You want to go electronic but you worry that the technology will mystify you. An ASP may be the answer.
I was recently speaking at a conference, extolling the virtues of EMRs, when a slightly frazzled-looking doctor stood up and asked, “Who’s going to manage all the hardware? I’m no IT expert - and even if I were, I’m too busy with the practice to work on networks and servers. Are there any systems that can help?”
The short answer is yes. At least partially.
They are called ASPs, which stands for application service provider and it refers to a system where the practice purchases the use of EMR as a monthly service, accessed over the Internet.
With an ASP, the EMR application, the database (where all the patient data is stored), and computer responsible for running it (called a server) all reside in a central location outside the physician’s office, and are maintained by the EMR vendor or other third party. Clinicians and staff use a secure log-in over the Internet to access the EMR - not unlike the way they would access a secure banking site (although ASPs offer much tighter security). In contrast, with a client-server EMR system, the practice purchases and maintains the server locally.
Time and money
While ASPs don’t eliminate all your hardware chores (you still have to take care of printers, scanners, and workstations), they do allow you to outsource the care and feeding of the all-important server to an IT pro.
This can be a significant time and money saver. EMR software updates (which can be really challenging for a client-server) are done by the ASP and included as part of the monthly service charge. The ASP also is responsible for doing nightly backups of your patient data - a crucial function often done poorly (if at all) by small practices maintaining their own systems. And with an ASP, since you don’t need an EMR server, which is typically the most expensive piece of hardware in an EMR system, you don’t have to worry about the cost and hassle of replacing it when it runs out of steam every three to four years.
Hospitals have figured out that ASPs are easier to support. Almost without exception, those that are offering EMRs to their local docs (as part of the Stark Law relaxation) only offer them via ASP.
How it works
In terms of functionality, ASPs work pretty much the same as the traditional client-server system. In fact, most of the leading EMR vendors offer you the choice of either ASP or a client-server. A caveat: Certain EMR functions, like voice recognition, need local processing power on a PC and may require some technical workarounds to work with an ASP. Be sure to ask your vendor to specify (preferably in writing) any functionality differences between their client-server and ASP offerings.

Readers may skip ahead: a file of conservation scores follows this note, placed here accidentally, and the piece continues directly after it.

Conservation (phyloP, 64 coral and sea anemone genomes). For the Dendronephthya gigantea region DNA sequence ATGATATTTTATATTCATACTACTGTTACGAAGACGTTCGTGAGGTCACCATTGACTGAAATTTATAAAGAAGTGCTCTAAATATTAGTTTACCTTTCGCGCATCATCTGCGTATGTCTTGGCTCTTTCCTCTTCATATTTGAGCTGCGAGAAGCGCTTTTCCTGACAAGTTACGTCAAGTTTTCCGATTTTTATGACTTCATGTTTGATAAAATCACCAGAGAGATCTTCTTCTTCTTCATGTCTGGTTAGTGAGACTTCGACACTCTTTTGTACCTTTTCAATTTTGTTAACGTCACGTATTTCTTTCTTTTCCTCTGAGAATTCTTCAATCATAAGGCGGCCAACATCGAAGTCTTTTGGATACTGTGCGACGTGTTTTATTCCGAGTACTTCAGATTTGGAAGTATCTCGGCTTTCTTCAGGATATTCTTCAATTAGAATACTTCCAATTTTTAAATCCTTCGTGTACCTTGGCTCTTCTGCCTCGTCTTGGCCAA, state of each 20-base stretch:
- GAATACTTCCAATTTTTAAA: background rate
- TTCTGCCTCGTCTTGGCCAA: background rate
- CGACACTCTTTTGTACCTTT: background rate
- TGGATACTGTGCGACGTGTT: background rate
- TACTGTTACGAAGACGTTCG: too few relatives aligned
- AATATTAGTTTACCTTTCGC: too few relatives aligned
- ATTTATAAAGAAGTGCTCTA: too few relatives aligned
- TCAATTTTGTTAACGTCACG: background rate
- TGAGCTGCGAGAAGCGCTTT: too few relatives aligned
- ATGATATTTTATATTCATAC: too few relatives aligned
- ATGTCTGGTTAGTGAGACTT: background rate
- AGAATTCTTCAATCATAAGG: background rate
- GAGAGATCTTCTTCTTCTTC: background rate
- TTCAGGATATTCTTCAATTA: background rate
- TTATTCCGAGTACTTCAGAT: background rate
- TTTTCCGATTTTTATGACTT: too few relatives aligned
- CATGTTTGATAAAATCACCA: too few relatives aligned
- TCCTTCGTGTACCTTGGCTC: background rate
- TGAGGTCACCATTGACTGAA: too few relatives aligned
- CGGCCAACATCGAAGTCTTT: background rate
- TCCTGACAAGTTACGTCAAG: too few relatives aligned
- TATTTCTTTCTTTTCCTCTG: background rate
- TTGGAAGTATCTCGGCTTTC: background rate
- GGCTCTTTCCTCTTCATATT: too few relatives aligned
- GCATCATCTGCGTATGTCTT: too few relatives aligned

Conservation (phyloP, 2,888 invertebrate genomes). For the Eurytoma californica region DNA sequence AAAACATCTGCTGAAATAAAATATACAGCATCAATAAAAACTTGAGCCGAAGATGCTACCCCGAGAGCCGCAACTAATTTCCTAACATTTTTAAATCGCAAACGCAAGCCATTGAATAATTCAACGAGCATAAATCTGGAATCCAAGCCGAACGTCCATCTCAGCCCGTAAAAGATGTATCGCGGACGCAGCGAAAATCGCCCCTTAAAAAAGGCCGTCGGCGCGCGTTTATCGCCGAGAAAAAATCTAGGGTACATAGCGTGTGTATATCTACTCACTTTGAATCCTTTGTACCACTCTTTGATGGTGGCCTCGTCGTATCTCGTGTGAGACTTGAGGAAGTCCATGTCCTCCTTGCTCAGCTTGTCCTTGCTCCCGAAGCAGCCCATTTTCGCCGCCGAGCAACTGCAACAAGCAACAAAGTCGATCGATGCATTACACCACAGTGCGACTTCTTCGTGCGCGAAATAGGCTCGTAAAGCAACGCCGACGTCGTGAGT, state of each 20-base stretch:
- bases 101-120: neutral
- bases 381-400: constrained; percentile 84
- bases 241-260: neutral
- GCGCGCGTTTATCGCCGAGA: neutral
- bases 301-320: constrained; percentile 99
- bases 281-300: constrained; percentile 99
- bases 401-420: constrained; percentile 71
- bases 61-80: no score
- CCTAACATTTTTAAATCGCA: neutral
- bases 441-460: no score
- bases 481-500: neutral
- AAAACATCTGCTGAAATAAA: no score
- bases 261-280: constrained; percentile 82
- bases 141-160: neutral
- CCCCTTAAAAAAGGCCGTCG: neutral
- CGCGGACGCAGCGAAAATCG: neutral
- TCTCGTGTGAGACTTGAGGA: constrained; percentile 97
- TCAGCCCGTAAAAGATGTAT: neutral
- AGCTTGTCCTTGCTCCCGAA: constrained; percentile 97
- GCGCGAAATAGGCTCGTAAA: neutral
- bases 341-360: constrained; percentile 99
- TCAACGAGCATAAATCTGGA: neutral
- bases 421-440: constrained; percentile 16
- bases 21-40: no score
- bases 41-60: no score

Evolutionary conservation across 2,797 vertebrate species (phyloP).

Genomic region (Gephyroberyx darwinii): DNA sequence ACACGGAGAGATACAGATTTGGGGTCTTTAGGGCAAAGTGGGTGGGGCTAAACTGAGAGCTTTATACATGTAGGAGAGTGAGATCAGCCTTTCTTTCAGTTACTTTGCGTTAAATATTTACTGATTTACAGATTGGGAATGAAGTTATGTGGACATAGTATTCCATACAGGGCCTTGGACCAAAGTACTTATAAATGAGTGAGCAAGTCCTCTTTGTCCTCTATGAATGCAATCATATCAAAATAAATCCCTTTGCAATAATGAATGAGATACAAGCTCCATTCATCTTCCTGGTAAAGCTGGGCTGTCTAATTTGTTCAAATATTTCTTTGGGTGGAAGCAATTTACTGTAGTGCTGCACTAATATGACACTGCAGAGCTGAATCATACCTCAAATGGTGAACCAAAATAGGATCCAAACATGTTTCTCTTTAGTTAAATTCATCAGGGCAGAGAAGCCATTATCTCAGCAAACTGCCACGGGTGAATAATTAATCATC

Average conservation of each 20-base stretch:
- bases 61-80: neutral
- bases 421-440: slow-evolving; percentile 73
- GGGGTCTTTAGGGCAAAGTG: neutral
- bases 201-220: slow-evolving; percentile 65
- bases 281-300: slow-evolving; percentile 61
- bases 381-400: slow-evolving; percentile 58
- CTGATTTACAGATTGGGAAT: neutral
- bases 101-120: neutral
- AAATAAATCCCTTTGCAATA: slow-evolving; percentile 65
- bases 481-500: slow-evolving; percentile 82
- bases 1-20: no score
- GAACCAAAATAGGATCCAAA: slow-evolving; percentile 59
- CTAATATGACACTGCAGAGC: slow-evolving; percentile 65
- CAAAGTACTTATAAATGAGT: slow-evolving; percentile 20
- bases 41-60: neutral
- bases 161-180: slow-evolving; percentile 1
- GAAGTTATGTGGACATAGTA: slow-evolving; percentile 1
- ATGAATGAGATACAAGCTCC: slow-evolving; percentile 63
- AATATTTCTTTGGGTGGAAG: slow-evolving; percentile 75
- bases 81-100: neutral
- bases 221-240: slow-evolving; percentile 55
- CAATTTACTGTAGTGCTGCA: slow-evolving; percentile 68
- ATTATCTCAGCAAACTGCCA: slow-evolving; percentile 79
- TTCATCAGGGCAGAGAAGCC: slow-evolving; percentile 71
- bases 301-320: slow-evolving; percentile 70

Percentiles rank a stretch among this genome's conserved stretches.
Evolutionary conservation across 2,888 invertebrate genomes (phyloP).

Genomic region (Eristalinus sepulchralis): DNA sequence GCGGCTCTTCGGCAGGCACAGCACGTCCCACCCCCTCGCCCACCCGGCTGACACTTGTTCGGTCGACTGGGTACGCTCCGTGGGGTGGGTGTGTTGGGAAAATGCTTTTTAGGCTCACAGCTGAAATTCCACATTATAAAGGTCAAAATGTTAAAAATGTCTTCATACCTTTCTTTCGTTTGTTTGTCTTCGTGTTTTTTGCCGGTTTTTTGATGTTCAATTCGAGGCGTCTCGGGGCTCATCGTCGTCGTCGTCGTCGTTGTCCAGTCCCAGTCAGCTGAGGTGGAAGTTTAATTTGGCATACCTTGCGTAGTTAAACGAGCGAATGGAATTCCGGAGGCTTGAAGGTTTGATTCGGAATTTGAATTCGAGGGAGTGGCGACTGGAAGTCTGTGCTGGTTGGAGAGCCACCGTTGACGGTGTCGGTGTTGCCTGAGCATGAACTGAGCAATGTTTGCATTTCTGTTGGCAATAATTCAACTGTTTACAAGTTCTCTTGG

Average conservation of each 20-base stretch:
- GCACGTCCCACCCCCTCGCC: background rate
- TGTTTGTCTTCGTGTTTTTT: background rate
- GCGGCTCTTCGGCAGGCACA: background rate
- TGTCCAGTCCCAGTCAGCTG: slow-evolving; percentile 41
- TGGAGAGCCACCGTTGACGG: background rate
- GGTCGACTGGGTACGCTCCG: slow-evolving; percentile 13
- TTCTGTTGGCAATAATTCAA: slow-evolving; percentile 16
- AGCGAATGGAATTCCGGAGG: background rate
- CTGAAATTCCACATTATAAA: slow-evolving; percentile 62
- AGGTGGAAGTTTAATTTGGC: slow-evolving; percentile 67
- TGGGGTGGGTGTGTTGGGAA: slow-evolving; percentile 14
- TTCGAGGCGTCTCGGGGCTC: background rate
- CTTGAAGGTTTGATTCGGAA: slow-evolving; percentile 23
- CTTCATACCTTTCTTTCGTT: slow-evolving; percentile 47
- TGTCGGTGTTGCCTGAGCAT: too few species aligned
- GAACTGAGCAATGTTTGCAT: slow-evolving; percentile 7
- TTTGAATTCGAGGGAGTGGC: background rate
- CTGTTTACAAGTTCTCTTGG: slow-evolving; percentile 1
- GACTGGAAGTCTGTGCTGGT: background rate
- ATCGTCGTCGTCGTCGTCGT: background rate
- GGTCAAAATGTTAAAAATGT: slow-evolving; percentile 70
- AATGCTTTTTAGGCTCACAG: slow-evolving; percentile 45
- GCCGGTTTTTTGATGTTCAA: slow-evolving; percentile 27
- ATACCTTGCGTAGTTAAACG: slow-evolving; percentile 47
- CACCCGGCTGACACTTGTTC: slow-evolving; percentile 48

However, from a financial perspective, ASPs and client-servers are quite different. With a client-server, one purchases a perpetual license to the software, much like you do when you buy a copy of QuickBooks. Assuming that you finance the EMR, after the payments are done, your remaining financial obligation to the vendor is your annual support payment, which typically covers new updates and help desk support. Annual support fees range from 18 percent to 20 percent of the retail cost of the software.
In contrast, with an ASP, there is no upfront cost for the software. You pay a monthly fee, just like the fees you pay to get DSL or cable Internet access. And like DSL and cable, you pay the monthly ASP fees as long as you are using the service. The fees range from $350 to $750 per provider, per month. In addition, many vendors recommend purchasing either a full or fraction T-1 line to ensure a reliable, high bandwidth connection to the Internet. This can run another $500 or more, per month, depending on the size of the practice and the number of workstations.
The ASP fee is inclusive, covering help-desk support, software upgrades, daily database backups and any server maintenance. Training and implementation costs - which are typically one-time fees - are not usually included in the monthly fee for an ASP.
The bottom line
So which is better? Like most things in life, it depends. From my perspective, the ASP vs. client-server decision primarily revolves around how much IT support a practice is willing to take on. For practices that have the wherewithal and staff to maintain a server, do the backups religiously (and make sure that they work), attend to the details of technical troubleshooting, and managing complex software upgrades, a client-server is a great choice - and less expensive. But, if the tasks described above are daunting or terrifying, then ASP is a better choice for your practice.
Bruce Kleaveland is president of Kleaveland Consulting, a management consulting firm focused on healthcare IT. He can be reached via firstname.lastname@example.org.
This article originally appeared in the April 2009 issue of Physicians Practice.
Related Content:Health IT